– – – – –

              anticapitalista wrote:

              I have the latest control centre mo from @marcelocripe , but it does not solve the localisation issue of the control centre.

              e

              Robin wrote:
              @anticapitalista Will try to find out what’s causing it. Nothing happens ever without a reason. I’m going to fetch the latest pt_BR .po file from transifex and start aCC in pt_BR language then.

              Eu agradeço a todos vocês que se importaram em tentar compreender o motivo do Centro de Controle ter um espaço vazio a esquerda de todas as opções de cada categoria em idioma “pt_BR”.
              Eu posso incluir algumas quebras de linhas para tentar minimizar o problema. Mas como eu não sei em quais frases seriam necessárias incluir algumas quebras de linhas, fica difícil adivinhar onde adicionar ou não as quebras de linhas.

              #135593
              Member
              Robin

                But as I don’t know which sentences would need to include some line breaks, it’s difficult to guess where to add or not add the line breaks.

                Hello Marcelo @marcelocripe
                It’s explained already in my above analysis of the issue, if you read between the lines: First check all the tab entries (see dev notes to identify them). Make them half the length of what the longest of them currently is. I’m not sure whether the tab entries accept formatting codes like line breaks. You’ll have to check this out.

                Then check the Button engraving entries. (Also here see dev notes for identification; they are all marked). And also here I’m not sure whether linebreakes actually do work. Just check it out. Simply start with the longest ones of them. Then the next shorter one, and so on.

                Tooltips entries are not critical, these neither accept nor need line breaks or shortened text. On the contrary, you can write into these as much text the screen can take. So, I’d suggest to move all the pieces of information not fitting into the Buttons simply into the tooltips, then everything will be fine.

                You know how to speedy make .mo files for testing the layout from the .po file you are working on, so you can easily check after each next change, whether this change bestowes the desired result on you already or not.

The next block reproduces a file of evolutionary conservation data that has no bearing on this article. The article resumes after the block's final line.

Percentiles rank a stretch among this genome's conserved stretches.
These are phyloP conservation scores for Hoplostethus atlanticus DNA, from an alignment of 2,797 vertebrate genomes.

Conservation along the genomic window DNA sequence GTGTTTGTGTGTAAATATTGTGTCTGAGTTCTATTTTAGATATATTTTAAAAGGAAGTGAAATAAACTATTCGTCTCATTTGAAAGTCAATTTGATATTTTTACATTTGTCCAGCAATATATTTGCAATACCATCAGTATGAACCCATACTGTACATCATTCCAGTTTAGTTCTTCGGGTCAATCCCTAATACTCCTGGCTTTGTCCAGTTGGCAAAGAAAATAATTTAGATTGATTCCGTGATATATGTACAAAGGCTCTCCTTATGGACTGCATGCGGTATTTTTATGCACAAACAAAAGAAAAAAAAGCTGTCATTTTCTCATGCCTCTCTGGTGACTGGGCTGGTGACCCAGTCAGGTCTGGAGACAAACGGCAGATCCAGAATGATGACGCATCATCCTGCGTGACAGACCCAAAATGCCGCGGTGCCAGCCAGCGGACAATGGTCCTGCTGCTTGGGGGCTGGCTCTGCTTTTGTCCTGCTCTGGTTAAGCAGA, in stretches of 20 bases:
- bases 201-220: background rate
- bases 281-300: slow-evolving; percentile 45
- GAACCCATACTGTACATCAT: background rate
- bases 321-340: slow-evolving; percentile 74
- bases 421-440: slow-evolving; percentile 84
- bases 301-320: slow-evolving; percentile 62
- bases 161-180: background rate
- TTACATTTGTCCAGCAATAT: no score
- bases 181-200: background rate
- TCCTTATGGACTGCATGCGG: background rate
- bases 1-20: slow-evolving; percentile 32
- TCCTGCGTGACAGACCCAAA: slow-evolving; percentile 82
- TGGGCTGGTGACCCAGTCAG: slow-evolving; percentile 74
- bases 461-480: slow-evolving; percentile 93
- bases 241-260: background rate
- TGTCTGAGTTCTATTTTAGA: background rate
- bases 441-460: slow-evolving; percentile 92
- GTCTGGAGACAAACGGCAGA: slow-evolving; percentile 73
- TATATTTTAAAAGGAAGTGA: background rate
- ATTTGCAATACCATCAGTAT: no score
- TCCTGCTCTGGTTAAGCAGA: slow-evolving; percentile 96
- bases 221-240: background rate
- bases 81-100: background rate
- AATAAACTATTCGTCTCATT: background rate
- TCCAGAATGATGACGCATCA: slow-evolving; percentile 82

Windows is like a submarine. Open a window and serious problems will start.

                #135611
                Member
                PPC

                  And also here I’m not sure whether linebreakes actually do work

                  I’m not 100% sure, but when I was adapting IceWM Control Centre to gtk-dialog, I think I tested line breaks in, at least button’s text and it failed to work. I think that probably also will not work for tab’s text, but yes, try it out.
                  The advise of trying to cut down the biggest text and then checking if CC looks as it should, and if not do the same to the next biggest text string is the best way to locate the problematic text strings.
                  In what concerts tab’s titles- the german first entry has 18 characters (and no space) and CC looks perfect. @Marcelocripe – please check out just removing the space in the tab title in “Área de Trabalho” (I think it’s the name of the first tab)… In pt, it’s simply called “Ambiente” (oh, and yes, portuguese speaking people do understand that means “Ambiente de Trabalho”, without having the complete expression on the tab’s title. Unfortunatly, the pt-br expression “área de trabalho” can’t be shortned that way, saying just “Área” would make no sense at all.

                  In what concerns button titles, the biggest one I could find (and that does not mess with the way CC is supposed to look) is in pt-pt : “Ajustar as Camadas do Misturador do Servidor de Áudio Pipewire”… that’s quite a lot of text, and still, in pt-pt, it does not affect the window’s layout…

                  I hope this tips can help Marcelo save some time…

                  P.

                  #135614
                  Member
                  PPC

                    On Control Centre – I have one possible proposal:

                    Currently CC is extremely complete. In particular in IceWM and in the Runit antiX version, it allows for completely GUI ways to manage just about all important setting of the OS (well, ds-mouse is currently being adapted to work perfectly once again), except for one, that already has a GUI that is not included in Control Centre: Editing antiX’s startup file. Yes, users can manually edit it from inside CC, but they already have the (I hope) much simper way to add (or remove) apps to the startup file: edit_antix_startup_file
                    So my proposal to anticapitalista and Robin is adding a button for it on CC “session” tab (icon, name and description can be obtained from it’s .desktop file).